pirate hooks

Please look over my family unit and offer suggestions for improvement,  Now to add the hook…….

 

 

Core Practice #2 Strategies for Guiding Interactions

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Core Practice #2 is building a discourse community. Teachers should design and carry out interpersonal communication tasks for pairs, small groups, and whole class instruction.  The most common type of classroom discourse is IRE or Intiation, Response, Evaluation.  The teacher initiates  a question, one student responds, and the teacher evaluates.  In core practice number 2, the classroom discourse is more IRF, Initiation, Response, Follow up. In the IRF pattern the teacher or the students initiate a question, students can discuss with each other in a pair share activity before responding to the question, then the teacher follows up with an utterance or prompt that connects in some way and encourages elaborated responses.  Students need direct instruction and modeling on how to interact appropriately.  Here is a list of my favorite strategies for guiding interactions in the classroom, comprehensible input activities, and a copy of the team mat.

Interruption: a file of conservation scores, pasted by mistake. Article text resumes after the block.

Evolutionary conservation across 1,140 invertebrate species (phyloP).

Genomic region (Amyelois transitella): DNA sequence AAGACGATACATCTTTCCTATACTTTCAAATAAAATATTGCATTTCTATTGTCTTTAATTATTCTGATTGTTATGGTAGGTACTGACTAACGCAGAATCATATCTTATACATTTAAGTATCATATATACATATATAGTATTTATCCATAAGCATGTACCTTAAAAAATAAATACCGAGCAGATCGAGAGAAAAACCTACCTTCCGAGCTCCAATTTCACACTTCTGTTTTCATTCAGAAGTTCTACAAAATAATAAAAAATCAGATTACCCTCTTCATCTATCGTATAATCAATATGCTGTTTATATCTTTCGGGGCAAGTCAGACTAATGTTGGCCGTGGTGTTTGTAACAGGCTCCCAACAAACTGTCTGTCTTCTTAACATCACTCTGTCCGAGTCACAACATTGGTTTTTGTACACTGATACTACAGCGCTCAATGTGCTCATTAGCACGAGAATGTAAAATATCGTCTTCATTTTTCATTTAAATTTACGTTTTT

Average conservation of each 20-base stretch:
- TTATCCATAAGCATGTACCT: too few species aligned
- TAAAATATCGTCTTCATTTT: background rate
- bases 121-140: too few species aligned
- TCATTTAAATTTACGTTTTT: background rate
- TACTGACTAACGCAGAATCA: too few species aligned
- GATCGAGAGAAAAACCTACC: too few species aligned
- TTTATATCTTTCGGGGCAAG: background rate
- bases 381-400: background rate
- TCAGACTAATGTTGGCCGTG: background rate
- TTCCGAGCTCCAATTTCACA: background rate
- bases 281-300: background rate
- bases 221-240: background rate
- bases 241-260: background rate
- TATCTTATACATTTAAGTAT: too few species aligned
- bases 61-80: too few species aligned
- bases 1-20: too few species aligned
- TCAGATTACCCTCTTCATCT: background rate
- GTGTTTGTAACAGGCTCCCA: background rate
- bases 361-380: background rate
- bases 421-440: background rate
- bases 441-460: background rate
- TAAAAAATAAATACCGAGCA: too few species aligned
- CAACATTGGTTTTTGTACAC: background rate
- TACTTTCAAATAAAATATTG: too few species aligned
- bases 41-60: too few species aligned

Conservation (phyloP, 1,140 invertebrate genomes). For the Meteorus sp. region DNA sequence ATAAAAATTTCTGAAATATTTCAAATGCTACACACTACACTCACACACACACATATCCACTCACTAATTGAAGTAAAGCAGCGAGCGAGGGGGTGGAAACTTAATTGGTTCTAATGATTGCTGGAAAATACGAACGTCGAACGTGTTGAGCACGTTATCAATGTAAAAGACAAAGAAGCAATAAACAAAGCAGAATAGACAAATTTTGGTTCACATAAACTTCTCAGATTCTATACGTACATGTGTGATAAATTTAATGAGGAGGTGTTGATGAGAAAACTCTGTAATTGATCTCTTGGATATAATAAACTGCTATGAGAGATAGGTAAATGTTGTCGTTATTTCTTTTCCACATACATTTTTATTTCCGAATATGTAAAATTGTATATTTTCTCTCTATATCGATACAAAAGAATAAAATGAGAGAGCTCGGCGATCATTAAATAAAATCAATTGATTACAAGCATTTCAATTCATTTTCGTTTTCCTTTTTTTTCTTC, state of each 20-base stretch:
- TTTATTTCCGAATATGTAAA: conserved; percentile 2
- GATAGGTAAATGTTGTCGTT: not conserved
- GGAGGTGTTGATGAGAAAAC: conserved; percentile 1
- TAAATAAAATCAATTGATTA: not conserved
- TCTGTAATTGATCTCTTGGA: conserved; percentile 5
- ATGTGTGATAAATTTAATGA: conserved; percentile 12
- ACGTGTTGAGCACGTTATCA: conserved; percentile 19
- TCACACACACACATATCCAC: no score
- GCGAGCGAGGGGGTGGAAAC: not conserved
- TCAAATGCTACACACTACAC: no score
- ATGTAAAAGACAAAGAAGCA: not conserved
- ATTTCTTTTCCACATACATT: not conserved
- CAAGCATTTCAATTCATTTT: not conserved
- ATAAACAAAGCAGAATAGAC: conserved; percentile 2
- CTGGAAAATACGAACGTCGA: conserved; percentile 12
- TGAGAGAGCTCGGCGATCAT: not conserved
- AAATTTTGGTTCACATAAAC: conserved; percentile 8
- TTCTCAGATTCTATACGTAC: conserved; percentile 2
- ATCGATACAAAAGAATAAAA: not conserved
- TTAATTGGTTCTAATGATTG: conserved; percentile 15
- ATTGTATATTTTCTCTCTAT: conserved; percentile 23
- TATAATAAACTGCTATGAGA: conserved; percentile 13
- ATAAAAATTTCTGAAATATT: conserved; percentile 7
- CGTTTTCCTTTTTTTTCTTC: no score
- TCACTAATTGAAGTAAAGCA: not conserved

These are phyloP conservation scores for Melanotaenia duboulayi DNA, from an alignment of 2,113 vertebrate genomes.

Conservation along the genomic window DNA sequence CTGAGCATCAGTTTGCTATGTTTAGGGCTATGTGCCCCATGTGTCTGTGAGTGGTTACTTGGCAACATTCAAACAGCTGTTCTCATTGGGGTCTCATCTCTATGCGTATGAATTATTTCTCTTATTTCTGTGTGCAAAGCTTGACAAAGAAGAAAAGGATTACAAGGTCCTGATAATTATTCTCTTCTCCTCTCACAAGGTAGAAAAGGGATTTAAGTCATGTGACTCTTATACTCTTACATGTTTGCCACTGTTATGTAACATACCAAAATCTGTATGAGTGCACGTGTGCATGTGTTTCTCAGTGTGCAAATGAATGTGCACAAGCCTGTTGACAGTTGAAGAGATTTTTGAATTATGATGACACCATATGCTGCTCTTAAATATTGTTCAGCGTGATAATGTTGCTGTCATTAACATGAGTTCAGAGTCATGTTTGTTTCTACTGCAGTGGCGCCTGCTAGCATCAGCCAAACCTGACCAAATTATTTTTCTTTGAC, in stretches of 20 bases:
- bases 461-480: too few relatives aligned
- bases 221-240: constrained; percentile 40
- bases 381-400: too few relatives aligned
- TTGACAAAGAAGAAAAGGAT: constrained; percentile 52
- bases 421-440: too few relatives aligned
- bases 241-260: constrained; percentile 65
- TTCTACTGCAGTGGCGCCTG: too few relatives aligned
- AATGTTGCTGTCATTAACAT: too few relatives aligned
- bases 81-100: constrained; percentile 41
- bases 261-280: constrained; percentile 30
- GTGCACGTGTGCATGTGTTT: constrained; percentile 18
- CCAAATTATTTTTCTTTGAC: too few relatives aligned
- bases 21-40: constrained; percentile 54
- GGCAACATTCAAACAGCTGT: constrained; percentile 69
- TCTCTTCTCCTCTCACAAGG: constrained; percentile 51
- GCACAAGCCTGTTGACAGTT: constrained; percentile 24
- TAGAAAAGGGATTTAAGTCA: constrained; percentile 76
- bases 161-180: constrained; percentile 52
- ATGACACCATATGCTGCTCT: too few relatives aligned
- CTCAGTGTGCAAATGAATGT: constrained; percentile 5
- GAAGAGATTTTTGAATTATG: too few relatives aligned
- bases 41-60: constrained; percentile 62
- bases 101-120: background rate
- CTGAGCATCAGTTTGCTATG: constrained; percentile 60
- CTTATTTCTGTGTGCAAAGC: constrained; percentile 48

Strategies for Guiding Interactions

Team Mat 1 (3) (Repaired)

Comprehensible Comprehensible Input Activities

IRE, the most common interaction pattern.interaction-01

Try moving to IRF, the ideal interaction pattern.interaction

Graphics from:

http://www.faculty.londondeanery.ac.uk/e-learning/small-group-teaching/questioning-and-facilitation-techniques

6 Core Practices… #1 Use Routines to Start and Stay in the Target Language

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I was not able to attend #LILL2015 this year but am learning through Twitter about some of the great work and ideas that took place.  In particular, I am interested in the 6 Core Practices and would like to examine and share ideas for each one over the next few weeks before school starts.

6 core

#1.  Use the target language as the vehicle and content of instruction.  How do you keep yourself and the kids in the target language at least 90% of the time?  Share your ideas here!  Routines help me and my students stay in the target language.  I start the very first minute, of the very first day of school, teaching the greeting and other routines.  Now is the perfect time to re-examine your routines.  Check out the ideas for some of my routines. Using Routines to Maximize Language Acquisition